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Hominid Timeline

A Hominid is any creature of the family Hominidae (order Primates), of which only one species exists today--Homo Sapiens, or human beings. Extinct species of the family are indicated in fossil remains, some of which are now quite well known: Homo Erectus, Homo Habilis, and, going further back in evolutionary history, various species of Australopithecus.

The family most closely related to the Hominidae today is the Pongidae, the anthropoid apes including the gorilla, the chimpanzee, and the orangutan. These are believed to have diverged from a common ancestral line during the Late Miocene epoch (11.2 million to 5.3 million years ago). The physical characteristics that distinguish hominids from the pongids are erect posture, bipedal locomotion, rounded skulls with larger brains, small teeth (including unspecialized canines), and such behavioral characteristics as communication through language.

In the slow process of evolution, countless generations are needed to acquire these characteristics, so it is extremely difficult to draw a line between pongid types and hominids in the fossil record available. Teeth and skull fragments constitute most of the evidence, and these are often not well enough preserved to show adaptations that might serve to distinguish one species from another.

The oldest definitely known hominid genus is Australopithecus, of which several species have been identified in Africa. This type was bipedal and had manipulative hands and an opposable thumb, and there is some evidence of primitive toolmaking. The origin of Australopithecus dates to some 8 million to 5.6 million years ago, although the fossil record beyond 4 million years ago is inconclusive. There is evidence of a direct relationship between this type and a later species, Homo Habilis, the earliest-known finds of which are dated to about 2 million years ago; Homo Habilis was discovered and named by anthropologist L.S.B. Leakey, who believed it to be the earliest true toolmaker.

Homo Erectus, now believed to date to about 1.6 million years, was apparently the first hominid to forsake the dry, hot climate of tropical African savanna lands and move into more temperate zones. Fossils showing distinct hominid characteristics have been found in Java, China, eastern Africa, northern Africa, and Europe. It was Homo Erectus who mastered fire and also produced a range of well-made tools.

The physiological differences between the hominids and the pongids indicates how these two adapted differently for different environments. The most significant anatomical differences in the hominids are changes in the pelvis, femur, and foot, all clearly related to an erect posture and walking on two legs; these were a distinct advantage in an open savannah environment. The pongids, by contrast, had characteristics that were best adapted for brachiation (swinging by the arms) in a heavily forested environment. They had a smaller thumb than the hominids but a strong and opposable big toe. Young pongids of existing species are active and acrobatic in the trees, but as they grow older they spend more time on the ground, walking on all fours and taking the weight of the upper half of the body on the knuckles of the hand. The pongid pelvis clearly shows evidence of this quadrupedal locomotion. Another adaptation indicating brachiation and walking on all fours is the reduction in size of the hind legs.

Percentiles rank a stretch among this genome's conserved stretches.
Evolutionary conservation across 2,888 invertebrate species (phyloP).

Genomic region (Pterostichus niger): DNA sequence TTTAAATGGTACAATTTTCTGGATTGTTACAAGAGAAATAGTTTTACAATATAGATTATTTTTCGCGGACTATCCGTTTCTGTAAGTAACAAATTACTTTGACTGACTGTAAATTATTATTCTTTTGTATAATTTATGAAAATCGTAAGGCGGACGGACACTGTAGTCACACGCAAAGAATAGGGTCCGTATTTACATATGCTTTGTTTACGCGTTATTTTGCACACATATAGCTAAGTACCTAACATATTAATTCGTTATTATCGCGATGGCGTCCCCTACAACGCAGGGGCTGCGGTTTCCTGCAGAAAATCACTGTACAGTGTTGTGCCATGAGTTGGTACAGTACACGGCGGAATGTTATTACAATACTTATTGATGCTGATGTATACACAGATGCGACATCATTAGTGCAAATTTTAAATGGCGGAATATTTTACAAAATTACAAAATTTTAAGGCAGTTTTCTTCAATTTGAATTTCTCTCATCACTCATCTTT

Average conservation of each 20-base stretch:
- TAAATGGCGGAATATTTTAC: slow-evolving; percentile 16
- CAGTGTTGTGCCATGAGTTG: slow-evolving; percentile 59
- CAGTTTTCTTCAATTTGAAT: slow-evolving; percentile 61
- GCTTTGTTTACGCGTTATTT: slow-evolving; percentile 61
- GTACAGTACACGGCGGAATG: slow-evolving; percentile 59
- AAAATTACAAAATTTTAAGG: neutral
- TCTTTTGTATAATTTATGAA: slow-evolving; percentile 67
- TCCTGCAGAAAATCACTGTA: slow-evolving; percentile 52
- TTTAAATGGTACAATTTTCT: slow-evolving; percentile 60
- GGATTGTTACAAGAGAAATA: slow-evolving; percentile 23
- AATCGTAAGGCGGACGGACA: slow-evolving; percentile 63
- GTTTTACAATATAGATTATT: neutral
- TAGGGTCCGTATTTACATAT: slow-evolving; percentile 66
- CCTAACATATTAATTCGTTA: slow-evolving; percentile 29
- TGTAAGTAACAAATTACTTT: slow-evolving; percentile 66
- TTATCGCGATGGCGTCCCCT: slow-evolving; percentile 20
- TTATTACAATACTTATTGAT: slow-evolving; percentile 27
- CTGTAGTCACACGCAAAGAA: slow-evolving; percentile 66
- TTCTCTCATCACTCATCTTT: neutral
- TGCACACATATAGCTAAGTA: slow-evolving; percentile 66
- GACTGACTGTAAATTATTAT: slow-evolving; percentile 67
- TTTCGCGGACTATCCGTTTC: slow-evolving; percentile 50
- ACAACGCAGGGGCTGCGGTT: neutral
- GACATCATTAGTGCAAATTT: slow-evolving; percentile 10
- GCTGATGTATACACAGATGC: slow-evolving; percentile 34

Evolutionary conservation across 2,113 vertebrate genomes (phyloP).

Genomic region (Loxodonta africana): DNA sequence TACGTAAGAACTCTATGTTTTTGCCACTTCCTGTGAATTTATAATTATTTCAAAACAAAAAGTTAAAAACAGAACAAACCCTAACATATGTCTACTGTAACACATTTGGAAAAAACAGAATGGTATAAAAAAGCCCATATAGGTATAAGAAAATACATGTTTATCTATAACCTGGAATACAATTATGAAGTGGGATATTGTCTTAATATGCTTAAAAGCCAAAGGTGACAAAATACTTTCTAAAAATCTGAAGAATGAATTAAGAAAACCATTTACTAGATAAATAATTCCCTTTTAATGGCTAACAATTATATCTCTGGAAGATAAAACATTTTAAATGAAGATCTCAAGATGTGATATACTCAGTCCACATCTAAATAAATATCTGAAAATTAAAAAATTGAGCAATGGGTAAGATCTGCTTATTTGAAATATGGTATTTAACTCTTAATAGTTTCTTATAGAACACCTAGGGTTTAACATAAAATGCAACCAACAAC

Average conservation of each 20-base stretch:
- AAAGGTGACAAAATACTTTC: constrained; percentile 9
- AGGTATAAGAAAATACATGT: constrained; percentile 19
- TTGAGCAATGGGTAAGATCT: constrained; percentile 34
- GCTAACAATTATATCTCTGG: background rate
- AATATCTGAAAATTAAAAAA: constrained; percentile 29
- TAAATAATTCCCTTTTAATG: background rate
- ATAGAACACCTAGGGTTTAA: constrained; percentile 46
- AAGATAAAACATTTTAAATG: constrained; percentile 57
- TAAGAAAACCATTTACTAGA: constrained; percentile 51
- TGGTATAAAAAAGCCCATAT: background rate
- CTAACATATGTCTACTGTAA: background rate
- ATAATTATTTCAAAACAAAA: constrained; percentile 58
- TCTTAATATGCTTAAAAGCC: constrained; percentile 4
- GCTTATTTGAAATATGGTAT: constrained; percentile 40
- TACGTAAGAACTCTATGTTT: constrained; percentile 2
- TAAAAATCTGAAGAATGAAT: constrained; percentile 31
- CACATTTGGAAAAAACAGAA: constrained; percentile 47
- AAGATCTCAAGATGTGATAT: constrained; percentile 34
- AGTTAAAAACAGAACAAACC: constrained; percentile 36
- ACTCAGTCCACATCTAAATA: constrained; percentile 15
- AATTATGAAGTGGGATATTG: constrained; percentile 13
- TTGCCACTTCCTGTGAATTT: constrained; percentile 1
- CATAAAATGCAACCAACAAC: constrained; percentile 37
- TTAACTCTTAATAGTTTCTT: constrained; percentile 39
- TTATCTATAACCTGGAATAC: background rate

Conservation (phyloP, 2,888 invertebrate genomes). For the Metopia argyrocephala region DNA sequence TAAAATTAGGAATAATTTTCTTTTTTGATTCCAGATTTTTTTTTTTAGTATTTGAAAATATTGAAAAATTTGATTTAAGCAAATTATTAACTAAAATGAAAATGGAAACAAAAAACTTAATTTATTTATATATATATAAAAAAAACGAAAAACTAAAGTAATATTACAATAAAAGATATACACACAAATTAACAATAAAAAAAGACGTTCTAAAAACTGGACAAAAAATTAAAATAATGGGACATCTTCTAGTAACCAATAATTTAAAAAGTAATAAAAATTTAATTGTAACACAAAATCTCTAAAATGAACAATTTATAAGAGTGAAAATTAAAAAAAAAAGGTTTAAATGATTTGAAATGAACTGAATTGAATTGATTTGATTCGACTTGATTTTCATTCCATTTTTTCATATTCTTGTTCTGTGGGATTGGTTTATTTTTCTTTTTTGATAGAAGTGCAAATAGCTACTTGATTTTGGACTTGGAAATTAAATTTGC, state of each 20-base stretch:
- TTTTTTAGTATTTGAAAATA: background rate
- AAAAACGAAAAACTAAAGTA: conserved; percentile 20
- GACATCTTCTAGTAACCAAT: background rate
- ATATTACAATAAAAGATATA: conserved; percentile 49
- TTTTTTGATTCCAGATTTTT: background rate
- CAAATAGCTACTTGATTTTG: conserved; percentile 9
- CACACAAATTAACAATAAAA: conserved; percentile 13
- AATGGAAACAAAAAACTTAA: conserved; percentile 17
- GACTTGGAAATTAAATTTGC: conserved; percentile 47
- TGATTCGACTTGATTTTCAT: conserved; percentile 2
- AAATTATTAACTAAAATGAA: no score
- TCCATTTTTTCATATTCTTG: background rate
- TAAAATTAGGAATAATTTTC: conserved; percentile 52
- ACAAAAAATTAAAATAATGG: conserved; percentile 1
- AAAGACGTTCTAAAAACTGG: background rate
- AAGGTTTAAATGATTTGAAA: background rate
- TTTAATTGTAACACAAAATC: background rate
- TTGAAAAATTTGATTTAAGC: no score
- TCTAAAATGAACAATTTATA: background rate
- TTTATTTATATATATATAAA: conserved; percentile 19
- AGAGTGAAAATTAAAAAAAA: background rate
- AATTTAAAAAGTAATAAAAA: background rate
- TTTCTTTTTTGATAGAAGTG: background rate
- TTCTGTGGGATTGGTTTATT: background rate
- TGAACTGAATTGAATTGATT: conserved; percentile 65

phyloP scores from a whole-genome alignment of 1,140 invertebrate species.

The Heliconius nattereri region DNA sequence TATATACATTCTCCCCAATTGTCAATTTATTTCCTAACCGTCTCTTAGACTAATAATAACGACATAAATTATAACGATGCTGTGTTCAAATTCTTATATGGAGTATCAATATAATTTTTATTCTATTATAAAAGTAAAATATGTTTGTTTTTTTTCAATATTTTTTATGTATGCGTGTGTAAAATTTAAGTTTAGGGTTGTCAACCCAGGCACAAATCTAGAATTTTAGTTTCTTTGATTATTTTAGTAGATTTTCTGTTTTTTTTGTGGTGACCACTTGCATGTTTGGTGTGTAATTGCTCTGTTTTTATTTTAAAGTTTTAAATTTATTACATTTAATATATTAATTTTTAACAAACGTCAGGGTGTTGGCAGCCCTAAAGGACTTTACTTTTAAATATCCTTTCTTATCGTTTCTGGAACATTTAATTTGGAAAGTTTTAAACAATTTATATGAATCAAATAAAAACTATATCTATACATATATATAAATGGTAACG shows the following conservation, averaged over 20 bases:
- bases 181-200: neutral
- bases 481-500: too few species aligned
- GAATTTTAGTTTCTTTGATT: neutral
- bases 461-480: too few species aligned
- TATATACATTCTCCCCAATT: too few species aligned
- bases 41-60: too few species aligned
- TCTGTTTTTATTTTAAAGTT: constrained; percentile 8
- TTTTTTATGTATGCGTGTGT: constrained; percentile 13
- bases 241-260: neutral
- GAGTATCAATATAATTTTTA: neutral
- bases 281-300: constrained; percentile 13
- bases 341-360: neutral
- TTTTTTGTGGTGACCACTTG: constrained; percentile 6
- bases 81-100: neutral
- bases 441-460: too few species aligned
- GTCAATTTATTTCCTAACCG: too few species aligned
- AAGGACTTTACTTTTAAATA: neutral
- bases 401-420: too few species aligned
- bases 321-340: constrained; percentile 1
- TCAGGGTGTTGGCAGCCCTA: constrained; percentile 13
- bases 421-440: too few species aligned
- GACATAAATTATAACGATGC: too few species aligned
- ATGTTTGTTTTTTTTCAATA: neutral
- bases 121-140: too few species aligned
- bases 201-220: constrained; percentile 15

The early hominids had larger braincases than pongids and protuberances on the base of the skull that articulated with the spinal column; the position of these occipital condyles farther back on the skull shows that the head was held erect. This also enabled the neck to bear the increased weight of the braincase. In the fossil pongid skull, on the other hand, the position of the occipital condyles, farther forward on the skull, shows that the spine and head were carried horizontally.

The pongid face was prognathous, i.e., it had projecting and massive lower jaws. The teeth show adaptation to a vegetarian diet; the molars are large and worn by grinding. The pongids were adapted for cutting and tearing large stalks, crushing with their large molars and chiseling with their sharp canines. In hominids the arc of the teeth is rounded and higher, and their disposition shows adaptations for cutting and eating seeds, fruit, grasses, and meats--in other words, the hominids were also hunters (or at least scavengers) as well as gatherers of food.

Copyright (c) 1997 Encyclopaedia Britannica, Inc. All Rights Reserved

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This page was last edited on: June 08, 2000